When Bruno Labbadia was announced as the new manager of Wolfsburg two months ago, supporters of the struggling Bundesliga club were under no illusions as to the reasons behind such an appointment: imperative survival. His arrival was announced less than 24 hours after Martin Schmidt’s resignation, with the club perched just a point above the relegation play-off spot. Labbadia, a coach that comes with a certain label attached of being somewhat a relegation-battle specialist, a tag in which he has earned from successful battles against the drop at Stuttgart and Hamburg respectively – Hal Walker looks at whether Bruno Labbadia will be enough for Wolfsburg in the battle to survive relegation.
Six weeks after Labbadia’s appointment and Wolfsburg remain in a parlous position after their 0-0 stalemate at home to Augsburg on Friday evening, in an uninspiring encounter that resulted in a player sent off from either side in the second half.
It was the fourth time in five matches that Die Wölfe failed to score; but more immediately, was seen as a golden opportunity missed where Wolfsburg could have put daylight between themselves and Mainz in the relegation play-off position. Events on Monday evening proved just so between the meeting of the two clubs directly below, Mainz and Freiburg. The former emerged victorious- be it in the midst of sheer VAR pandemonium, subsequently leapfrogging their opposition. The relegation play-off scenario is now tighter than ever with all three clubs’ sitting disconcertingly on 30 points with Freiburg currently occupying the play-off spot due to their most inferior goal difference.
Labbadia’s arrival in February failed to yield any instant upturn in fortunes or any sign of a ‘new manager bounce’, earning just one point from his first four games in charge, signifying the club’s decline and reaffirming the urgent need for an antidote.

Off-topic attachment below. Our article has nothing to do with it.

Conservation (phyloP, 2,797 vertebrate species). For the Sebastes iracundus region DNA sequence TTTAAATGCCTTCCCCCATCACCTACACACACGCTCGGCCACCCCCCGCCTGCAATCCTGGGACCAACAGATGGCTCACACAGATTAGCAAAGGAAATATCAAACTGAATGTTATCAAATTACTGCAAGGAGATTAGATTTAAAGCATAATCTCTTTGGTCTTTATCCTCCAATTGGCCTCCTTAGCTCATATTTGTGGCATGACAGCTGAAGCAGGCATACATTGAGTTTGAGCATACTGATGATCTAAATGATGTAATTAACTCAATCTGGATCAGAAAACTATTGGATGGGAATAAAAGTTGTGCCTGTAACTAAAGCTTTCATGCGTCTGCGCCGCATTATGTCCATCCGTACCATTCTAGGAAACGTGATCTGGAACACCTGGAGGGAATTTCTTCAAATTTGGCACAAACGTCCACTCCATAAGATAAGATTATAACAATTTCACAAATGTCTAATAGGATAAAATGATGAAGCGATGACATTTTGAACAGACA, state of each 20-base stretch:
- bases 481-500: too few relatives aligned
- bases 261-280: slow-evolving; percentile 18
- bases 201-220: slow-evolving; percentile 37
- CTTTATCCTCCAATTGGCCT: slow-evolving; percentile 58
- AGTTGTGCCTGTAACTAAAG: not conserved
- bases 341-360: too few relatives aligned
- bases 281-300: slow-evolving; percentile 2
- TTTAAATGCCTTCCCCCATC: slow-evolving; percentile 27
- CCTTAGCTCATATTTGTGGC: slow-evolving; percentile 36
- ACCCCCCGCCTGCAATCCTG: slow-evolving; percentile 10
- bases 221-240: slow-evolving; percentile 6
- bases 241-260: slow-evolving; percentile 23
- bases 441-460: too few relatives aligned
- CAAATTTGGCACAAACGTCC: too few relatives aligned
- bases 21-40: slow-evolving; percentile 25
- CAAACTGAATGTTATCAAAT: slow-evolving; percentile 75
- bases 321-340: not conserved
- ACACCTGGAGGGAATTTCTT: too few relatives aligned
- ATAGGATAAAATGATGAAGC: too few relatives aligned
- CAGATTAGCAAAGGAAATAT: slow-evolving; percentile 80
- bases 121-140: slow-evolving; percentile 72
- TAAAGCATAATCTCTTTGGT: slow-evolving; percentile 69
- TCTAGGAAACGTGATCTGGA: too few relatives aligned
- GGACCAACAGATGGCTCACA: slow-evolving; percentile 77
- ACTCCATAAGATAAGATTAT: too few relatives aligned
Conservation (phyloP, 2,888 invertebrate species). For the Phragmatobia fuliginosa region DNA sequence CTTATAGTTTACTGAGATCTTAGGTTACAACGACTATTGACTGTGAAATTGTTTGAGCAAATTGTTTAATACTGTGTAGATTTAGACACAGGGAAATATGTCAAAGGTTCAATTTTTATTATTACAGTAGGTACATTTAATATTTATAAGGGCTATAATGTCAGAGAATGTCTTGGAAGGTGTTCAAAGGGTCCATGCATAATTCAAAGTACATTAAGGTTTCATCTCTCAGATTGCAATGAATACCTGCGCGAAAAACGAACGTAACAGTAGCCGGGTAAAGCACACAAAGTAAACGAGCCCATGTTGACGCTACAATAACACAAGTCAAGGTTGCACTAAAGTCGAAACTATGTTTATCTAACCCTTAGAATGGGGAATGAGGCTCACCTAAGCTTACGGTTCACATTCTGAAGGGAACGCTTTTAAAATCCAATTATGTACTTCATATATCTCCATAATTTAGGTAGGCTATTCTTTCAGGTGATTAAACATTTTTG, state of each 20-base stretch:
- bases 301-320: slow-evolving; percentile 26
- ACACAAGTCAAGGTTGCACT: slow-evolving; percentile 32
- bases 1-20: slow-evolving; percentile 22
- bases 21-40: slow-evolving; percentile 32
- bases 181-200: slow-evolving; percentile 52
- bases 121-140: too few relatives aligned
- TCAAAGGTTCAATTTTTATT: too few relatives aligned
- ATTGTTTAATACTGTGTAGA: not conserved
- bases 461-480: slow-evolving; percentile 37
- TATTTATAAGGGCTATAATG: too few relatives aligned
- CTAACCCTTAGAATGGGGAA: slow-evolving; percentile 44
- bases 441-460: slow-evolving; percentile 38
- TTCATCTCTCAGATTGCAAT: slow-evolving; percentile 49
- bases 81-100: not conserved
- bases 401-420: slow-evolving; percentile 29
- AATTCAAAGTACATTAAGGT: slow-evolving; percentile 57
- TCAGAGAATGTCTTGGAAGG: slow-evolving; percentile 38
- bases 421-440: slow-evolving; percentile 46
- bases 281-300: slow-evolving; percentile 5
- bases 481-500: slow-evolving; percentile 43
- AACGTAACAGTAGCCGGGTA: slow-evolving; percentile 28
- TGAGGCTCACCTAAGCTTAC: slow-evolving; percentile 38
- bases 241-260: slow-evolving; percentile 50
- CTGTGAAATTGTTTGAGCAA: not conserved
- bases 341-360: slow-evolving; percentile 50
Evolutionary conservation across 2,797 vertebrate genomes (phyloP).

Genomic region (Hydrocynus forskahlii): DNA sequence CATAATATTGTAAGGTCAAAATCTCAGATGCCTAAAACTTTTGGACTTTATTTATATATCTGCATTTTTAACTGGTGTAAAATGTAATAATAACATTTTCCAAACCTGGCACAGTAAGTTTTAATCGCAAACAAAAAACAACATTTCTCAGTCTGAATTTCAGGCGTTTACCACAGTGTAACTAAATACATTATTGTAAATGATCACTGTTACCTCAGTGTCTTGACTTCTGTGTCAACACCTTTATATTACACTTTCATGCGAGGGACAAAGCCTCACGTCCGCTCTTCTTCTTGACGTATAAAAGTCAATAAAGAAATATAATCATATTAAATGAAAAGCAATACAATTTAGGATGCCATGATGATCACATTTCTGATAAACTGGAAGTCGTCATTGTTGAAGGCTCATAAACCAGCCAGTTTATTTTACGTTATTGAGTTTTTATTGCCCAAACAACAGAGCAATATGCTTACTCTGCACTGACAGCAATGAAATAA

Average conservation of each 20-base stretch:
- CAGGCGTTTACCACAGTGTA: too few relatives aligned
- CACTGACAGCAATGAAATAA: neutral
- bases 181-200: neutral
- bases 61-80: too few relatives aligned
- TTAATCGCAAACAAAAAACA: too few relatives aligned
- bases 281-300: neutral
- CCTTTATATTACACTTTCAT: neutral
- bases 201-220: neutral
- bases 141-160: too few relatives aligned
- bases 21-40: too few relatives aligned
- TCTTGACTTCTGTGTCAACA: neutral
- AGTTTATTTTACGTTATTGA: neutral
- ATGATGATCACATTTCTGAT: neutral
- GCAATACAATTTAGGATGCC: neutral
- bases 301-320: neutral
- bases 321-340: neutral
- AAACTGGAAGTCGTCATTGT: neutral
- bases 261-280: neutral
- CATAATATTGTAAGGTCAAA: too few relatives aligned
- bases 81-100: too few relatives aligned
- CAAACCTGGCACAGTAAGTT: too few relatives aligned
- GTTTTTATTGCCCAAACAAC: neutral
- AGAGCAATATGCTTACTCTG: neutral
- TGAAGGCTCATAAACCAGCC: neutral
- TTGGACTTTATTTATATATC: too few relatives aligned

Their 2-0 victory at Freiburg on 7th April was crucial, and tellingly, the triumph was the first time they had scored two goals in a game in 2018. There was, however, a distinct imbalance and lack of ideas to their play against Augsburg, despite an increased sense of purpose in the second half. But such a dearth in confidence and profligacy has been synonymous of the last two turbulent campaigns at the Volkswagen Arena.
Their current stagnation feels light years away from the stable partnership enjoyed under sporting director Klaus Allofs and head coach Dieter Hecking- those heady heights of a Bundesliga runners-up spot, a DfB Pokal trophy and Champions League football. Both departed in the final quarter of 2016, precipitating a change in the club’s fortunes and, remarkably, since then, four head coaches have been and gone.
Aside from a concerning managerial turnover rate, Wolfsburg’s pratfalls from this season and last can also be attributed to an unconvincing use of the transfer market rather than lack of investment. Signings that include the highly-rated Spanish midfielder Ignacio Camacho, the £15m defender John Brooks (a record fee for an American footballer), Divock
Origi and the January signing from Leverkusen- Admir Mehmedi, are all yet to make any kind of significant, consistent impact.
An ominous final quartet of fixtures lies ahead. Daunting away trips to Borussia Monchengladbach and European-chasing RB Lepzig will require much of the defensive qualities shown to achieve a hat-trick of clean sheets from recent encounters. Whilst home games to Hamburg and Koln where both sides are helplessly marooned at the foot of the Bundesliga, may well have seismic implications for Wolfsburg.
Follow Hal on Twitter @HalWalker